n Journal of Public Administration - "Finding our way" : the need for accountable leadership and good governance in South Africa's public services
|Article Title||"Finding our way" : the need for accountable leadership and good governance in South Africa's public services|
|© Publisher:||South African Association of Public Administration and Management (SAAPAM)|
|Journal||Journal of Public Administration|
|Affiliations||1 University of Witwatersrand|
|Publication Date||Dec 2014|
|Pages||1008 - 1018|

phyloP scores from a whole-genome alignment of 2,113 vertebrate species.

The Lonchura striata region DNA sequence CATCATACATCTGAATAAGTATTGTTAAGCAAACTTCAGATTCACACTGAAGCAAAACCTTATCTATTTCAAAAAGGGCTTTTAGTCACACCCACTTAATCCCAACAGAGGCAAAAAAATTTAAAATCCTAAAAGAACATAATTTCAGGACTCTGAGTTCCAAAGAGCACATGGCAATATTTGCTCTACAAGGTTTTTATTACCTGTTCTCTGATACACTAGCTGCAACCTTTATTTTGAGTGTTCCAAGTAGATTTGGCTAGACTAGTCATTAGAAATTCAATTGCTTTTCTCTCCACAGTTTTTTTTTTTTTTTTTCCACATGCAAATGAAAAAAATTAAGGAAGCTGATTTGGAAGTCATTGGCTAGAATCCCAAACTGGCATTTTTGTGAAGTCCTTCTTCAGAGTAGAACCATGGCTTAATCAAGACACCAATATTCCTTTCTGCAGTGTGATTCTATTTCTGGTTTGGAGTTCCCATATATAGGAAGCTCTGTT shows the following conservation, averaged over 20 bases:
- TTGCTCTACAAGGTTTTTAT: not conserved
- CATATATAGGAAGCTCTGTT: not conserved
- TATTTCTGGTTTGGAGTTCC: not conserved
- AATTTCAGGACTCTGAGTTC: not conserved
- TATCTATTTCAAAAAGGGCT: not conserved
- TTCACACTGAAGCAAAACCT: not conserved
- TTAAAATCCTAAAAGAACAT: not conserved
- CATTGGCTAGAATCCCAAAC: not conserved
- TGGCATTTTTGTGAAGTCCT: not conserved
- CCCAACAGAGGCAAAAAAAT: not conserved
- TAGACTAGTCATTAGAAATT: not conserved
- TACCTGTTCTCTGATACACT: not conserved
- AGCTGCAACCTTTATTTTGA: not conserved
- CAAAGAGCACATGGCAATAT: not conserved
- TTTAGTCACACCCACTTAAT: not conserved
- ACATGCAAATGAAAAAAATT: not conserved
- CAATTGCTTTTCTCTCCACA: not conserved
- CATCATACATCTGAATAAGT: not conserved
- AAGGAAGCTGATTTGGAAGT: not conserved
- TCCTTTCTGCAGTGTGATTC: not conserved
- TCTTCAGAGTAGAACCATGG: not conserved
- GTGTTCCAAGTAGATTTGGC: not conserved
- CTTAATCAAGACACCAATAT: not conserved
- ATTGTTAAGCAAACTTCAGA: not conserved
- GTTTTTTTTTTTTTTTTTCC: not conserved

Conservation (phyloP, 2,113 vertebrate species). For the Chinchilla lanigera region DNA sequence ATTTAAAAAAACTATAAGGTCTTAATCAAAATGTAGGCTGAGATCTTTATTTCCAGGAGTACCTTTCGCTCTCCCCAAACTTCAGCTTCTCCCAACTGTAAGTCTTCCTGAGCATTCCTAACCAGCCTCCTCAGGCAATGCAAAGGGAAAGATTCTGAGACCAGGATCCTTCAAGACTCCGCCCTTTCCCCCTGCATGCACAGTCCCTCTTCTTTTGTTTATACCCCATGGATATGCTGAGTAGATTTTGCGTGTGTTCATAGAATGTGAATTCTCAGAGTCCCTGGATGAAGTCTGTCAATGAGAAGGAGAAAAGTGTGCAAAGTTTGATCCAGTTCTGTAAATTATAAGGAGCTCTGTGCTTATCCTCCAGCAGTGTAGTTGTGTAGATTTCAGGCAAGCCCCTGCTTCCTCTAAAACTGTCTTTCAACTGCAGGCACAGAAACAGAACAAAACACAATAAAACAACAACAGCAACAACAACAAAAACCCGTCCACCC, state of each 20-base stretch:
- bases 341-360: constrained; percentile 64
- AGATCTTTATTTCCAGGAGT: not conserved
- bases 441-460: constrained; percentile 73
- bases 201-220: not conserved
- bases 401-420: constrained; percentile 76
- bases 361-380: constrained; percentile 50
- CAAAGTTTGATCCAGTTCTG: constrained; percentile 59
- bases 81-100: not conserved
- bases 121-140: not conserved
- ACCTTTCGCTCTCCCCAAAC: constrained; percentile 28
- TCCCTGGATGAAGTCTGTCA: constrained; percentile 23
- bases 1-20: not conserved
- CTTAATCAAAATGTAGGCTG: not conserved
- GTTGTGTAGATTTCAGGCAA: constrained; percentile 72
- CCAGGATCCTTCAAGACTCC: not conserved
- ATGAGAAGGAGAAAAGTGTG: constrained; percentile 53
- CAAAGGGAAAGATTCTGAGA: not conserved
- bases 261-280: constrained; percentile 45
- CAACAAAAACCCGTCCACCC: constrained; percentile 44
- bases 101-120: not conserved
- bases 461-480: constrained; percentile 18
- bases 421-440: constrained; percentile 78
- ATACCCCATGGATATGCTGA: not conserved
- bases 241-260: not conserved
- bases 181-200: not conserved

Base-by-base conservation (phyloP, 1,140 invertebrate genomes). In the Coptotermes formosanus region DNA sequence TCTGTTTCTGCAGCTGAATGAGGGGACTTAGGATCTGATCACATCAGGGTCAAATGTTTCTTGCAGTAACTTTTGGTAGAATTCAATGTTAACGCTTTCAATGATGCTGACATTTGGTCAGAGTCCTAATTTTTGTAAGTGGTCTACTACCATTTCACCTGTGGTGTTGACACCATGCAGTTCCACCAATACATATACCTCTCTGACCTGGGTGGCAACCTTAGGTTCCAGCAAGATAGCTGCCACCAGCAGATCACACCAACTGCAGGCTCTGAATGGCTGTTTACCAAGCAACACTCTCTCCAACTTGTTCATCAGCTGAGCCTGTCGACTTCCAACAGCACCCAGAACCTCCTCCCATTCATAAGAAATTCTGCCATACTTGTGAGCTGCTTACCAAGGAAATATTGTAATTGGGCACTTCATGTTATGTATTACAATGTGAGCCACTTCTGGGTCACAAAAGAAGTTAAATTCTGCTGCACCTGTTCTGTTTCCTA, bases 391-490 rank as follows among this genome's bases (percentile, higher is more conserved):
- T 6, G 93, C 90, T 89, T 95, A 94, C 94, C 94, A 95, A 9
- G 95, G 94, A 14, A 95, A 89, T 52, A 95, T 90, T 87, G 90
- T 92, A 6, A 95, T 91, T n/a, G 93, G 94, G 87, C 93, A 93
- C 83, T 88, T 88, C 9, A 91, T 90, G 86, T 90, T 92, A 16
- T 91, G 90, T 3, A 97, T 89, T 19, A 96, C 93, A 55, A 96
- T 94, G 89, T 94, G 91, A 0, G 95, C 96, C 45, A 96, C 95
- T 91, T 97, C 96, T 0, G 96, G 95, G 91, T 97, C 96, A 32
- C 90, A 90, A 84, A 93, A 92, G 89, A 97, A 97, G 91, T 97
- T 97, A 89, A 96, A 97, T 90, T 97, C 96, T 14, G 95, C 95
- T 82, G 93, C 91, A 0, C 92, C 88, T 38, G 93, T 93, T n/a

The purpose of this article is to provide a conceptual framework for good governance against the background of an environment of empowered employees and clientele publics. The dawn of the new political order in the Republic of South Africa entailed a democratic culture and good governance in the delivery of public goods. That is, the apartheid national governance was to be replaced with a new democratic Grand National Narrative paradigm. The old life-negating and dehumanising attributes of the closed systems paradigm were to be substituted with the open systems paradigm that endeavours to restore human rights and dignity. The new Grand National Narrative paradigm demands that public servants and services are oriented towards people's needs. A commonly accepted view is that the clientele publics aspire for good governance, which is possible with accountable leadership. Indeed, the new political order was ushered with hyperbolic impulses of public service that is democratic and accountable. Notwithstanding this noble guiding spirit, a democratic South Africa has in time evolved into, if not returned to, the closed systems paradigm in the public service delivery wherein rigidity, fixed control, over-bureaucratisation and imposition exemplifying closed systems paradigm are increasingly the order of the day. This article argues that South Africa's present socio-political reality presents a social ontology with the attributes of the open systems paradigm wherein the publics is supposedly more empowered about human rights to dignity and quality service. It asserts that from Leadership and the New Science perspectives, there is a need for "Finding Our Way" of providing services to empowered publics. The article applies functional approaches to leadership and good governance narratives to navigate the challenges of "Finding Our Way" out of captivity of the closed systems paradigm in service delivery.
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